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Posted On: 08/31/17 6:00 AM
There’s a lot of high school and grassroots basketball left to be played for the kids included in our 2020 Prospect Rankings. Some players will play their way up the rankings, while others will digress and fall out. For that reason, most of these players aren’t a priority for college programs at this point in their career — it’s just too early!
As of right now, we have 105 prospects from the 2020 class who we’ve seen enough from to believe they’re future college hoopers. We look forward to explaining their spots in our rankings throughout the week with articles like this one, which is focusing on the combo forwards.
Outside of 6’11” Zach Loveday and 6’8” John Hugley, Devontae Blanton has the highest upside in the class of 2020. At 6’5”, he’s a mobile big body that you can run the offense through because of his handle and distributing skills. He also proved this summer with All Ohio Red that he can punish other wing/forwards in the painted area.
After averaging 5.5 points per game as a freshman for Lakewood St. Edward, expect not only Blanton’s scoring numbers to rise, but also his rebounds and assists. He can do it all.
Duquesne has offered Blanton.
At 6’2”-6’3”, Mayfield’s biggest question is size. However, it didn’t hurt him much this grassroots season with the Mid Ohio Pumas. His strength, freakish length, and bounce, make for a rebounding machine. Once he grabs defensive rebounds, Mayfield is capable of pushing the break immediately and becoming a playmaker.
His trajectory is especially hard to predict. Mayfield has an offer already from Louisville for football. While his physical profile make him a tweener on the basketball court, he’s a perfectly sized defensive end/tight end in football.
Whisman separates himself amongst Ohio’s 2020 combo forwards with his shooting ability. The small town 6’5” kid is aggressive from downtown, which is complimented by a methodical, yet effective, pump fake.
Whisman will be the focal point of gameplans for Middletown Madison opponents for the next three seasons. He scored 18.1 points per last season, which led the Southwest Buckeye League. In the summer against more physical competition, it became apparent that Whisman needs to develop his body, in order to become stronger with the ball and as a rebounder.
Prater is still a bit raw as a slasher, rebounder, defender type. However, his feel for the game is catching up to his athletic gifts.
He started the entirety of his freshman season on a 24-2 Cincinnati Wyoming group that was led by senior Lonnie Grayson. He shot a ridiculous field goal percentage of 69%, as finishing in the break and being efficient seemed to be his role.
Going forward, Prater should lead the way with 2019 point guard Joey Edmonds. Expect Prater to shoot more than about three shots per game, as Grayson and two other starters have graduated.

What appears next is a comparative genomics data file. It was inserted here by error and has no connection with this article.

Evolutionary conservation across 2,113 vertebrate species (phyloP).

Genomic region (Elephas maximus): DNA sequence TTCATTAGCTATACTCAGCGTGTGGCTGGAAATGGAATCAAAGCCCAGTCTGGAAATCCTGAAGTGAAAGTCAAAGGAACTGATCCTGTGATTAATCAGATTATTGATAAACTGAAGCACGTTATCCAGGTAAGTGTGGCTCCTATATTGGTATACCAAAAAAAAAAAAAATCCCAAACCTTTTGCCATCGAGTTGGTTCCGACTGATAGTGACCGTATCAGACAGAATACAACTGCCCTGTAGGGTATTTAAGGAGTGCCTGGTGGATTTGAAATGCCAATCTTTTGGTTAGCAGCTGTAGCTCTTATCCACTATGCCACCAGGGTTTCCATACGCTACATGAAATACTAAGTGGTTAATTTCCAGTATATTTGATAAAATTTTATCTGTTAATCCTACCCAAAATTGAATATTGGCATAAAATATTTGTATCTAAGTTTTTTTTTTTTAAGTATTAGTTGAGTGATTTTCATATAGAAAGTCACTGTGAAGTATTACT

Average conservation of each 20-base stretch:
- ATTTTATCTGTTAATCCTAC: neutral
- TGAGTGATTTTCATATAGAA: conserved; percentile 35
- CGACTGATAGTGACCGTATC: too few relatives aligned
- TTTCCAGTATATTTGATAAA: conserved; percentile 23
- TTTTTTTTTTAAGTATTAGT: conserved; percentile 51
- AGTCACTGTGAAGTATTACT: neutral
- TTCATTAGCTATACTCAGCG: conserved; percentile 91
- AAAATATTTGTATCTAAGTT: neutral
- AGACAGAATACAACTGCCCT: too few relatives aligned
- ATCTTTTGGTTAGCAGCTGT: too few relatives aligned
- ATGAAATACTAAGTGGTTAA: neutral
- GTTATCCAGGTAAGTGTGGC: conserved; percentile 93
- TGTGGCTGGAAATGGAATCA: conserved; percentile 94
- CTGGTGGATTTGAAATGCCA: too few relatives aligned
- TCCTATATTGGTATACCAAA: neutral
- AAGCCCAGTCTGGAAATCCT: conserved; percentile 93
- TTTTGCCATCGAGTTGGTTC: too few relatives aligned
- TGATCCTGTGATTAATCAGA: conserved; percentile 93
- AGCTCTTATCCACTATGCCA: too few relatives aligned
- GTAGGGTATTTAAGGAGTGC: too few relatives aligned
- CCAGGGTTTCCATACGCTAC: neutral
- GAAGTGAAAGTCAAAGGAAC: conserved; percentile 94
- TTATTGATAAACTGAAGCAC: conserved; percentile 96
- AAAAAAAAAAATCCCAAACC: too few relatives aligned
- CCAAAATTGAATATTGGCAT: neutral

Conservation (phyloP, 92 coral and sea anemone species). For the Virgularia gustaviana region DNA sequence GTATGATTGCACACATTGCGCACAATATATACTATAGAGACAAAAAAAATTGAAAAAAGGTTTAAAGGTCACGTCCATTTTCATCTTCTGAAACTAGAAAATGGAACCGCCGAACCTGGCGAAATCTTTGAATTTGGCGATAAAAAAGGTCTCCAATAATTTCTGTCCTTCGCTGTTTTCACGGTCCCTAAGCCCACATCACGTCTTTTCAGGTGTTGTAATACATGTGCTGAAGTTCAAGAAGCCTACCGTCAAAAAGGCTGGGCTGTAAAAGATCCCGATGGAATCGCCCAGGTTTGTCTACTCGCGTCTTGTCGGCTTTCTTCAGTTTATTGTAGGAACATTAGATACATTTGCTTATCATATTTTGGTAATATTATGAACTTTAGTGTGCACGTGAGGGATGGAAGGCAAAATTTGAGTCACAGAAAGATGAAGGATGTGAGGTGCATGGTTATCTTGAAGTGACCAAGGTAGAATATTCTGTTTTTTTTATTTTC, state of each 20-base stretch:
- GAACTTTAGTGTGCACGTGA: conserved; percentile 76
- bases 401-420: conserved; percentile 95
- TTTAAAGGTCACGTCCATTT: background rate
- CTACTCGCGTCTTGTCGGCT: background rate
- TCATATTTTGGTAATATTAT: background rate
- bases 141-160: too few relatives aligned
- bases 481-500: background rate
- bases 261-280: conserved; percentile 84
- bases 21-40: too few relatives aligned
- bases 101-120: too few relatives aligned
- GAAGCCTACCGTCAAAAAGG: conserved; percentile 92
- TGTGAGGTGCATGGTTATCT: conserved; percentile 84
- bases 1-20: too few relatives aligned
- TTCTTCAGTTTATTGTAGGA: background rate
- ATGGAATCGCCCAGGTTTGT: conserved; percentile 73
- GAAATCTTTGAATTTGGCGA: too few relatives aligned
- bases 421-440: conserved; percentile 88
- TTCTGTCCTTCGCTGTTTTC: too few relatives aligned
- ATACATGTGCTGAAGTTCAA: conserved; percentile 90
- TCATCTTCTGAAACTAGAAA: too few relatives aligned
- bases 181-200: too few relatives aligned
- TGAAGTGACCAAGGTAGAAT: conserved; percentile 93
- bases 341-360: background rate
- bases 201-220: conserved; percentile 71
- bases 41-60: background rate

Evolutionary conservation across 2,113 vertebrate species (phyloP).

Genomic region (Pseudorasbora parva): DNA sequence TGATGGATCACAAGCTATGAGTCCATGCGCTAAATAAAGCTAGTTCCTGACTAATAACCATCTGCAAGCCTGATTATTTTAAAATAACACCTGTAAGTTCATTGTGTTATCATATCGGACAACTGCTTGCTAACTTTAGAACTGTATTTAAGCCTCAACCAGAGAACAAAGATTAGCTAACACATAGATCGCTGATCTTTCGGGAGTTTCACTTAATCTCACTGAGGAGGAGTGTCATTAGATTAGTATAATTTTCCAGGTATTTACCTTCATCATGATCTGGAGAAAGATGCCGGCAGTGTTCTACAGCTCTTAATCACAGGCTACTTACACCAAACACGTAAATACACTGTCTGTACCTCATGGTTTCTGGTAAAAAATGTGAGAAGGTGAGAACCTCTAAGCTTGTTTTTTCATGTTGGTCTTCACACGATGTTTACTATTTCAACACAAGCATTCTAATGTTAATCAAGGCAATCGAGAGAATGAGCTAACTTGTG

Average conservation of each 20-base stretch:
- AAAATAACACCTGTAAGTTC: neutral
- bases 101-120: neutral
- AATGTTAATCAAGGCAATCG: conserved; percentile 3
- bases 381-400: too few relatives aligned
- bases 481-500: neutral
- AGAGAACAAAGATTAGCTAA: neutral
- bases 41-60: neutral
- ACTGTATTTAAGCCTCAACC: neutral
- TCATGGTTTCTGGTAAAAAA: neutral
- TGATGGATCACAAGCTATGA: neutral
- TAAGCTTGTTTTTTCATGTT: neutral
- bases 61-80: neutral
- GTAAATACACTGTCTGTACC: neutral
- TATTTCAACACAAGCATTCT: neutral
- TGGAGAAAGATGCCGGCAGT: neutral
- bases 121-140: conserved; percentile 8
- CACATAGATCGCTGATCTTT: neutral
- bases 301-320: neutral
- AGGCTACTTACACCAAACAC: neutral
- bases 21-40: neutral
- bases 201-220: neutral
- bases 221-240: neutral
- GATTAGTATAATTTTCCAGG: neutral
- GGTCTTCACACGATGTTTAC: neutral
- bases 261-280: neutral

Moegerle should continue winding up on highlight tapes that go mini-viral over the next three years of high school ball. He rises high and throws it down with power! Moegerle is also becoming an elusive finisher on layups, as he hangs in the air and contorts his body for crafty finishes.
It was also recently reported that Moegerle has transferred to Archbishop Hoban from Akron St. Vincent-St. Mary.
Darby should benefit from playing at Garfield Heights. He’ll have the privilege of developing his raw skills behind two of the top wing/forwards in Ohio, 2019 prospects Alonzo Gaffney and Brison Waller. Expect him to wait his turn and play limited minutes as a sophomore.
Ward didn’t see many minutes for Cincinnati Princeton as a freshman. While he proved this summer to be one of the most interesting 2020 prospects in Ohio — he’s a 6’6” kid who seems to just now be discovering how to play on the perimeter more — Ward may have to wait another season for a featured role. Ward goes to school with Darius Bazley, Dominic Pierce, and Darweshi Hunter. Unless they play Ward at the four and ask him to rebound, he may just tear up the JV scene and play sparsely at the varsity level. Just know that he’ll be ready when the time comes.
Smith had a very promising freshman campaign at Cincinnati Hughes last season. We expect him to build upon what he showed as a ball-handler, playmaker, and rebounder, this season. Smith’s athleticism points to a kid with high upside. Smith’s range as a jump-shooter could determine his recruitment ceiling.
Keys is such a wide kid that you’d expect him to just dominate the block. However, he spent a lot of time on the perimeter for Mid Ohio Pumas Black, because of his shooting and passing. Once Keys adds some more wiggle to his driving ability, he could make a huge impact.
Warriner is flexible enough as a defender to defend 3-5. He plays with the edge and physicality of an undersized center. Yet, Warriner cannot be defended by true post players because of his herky-jerky attacking style and spot-up shooting ability.
Johnson is a face-up four that took over some games at the 15U level. As opponents get older and catch on to his tendencies, Johnson will have to become consistent as a shooter.
Wheeler suffered a severe knee injury at the end of July, while playing with the Northwest Ohio Basketball Club. He would’ve been in the 40-50 range in this ranking otherwise. Wheeler informed us that he’ll be sidelined his entire sophomore season and next grassroots season, in order to make a full recovery.
Pack has a nose for the ball. He was an offensive rebounding machine for SMAC Primetime 2020. He also has a soft touch on put-backs and other finishes. Pack’s springy leaping ability makes him playable at the four-spot, but he has a guard’s body at 6’3”.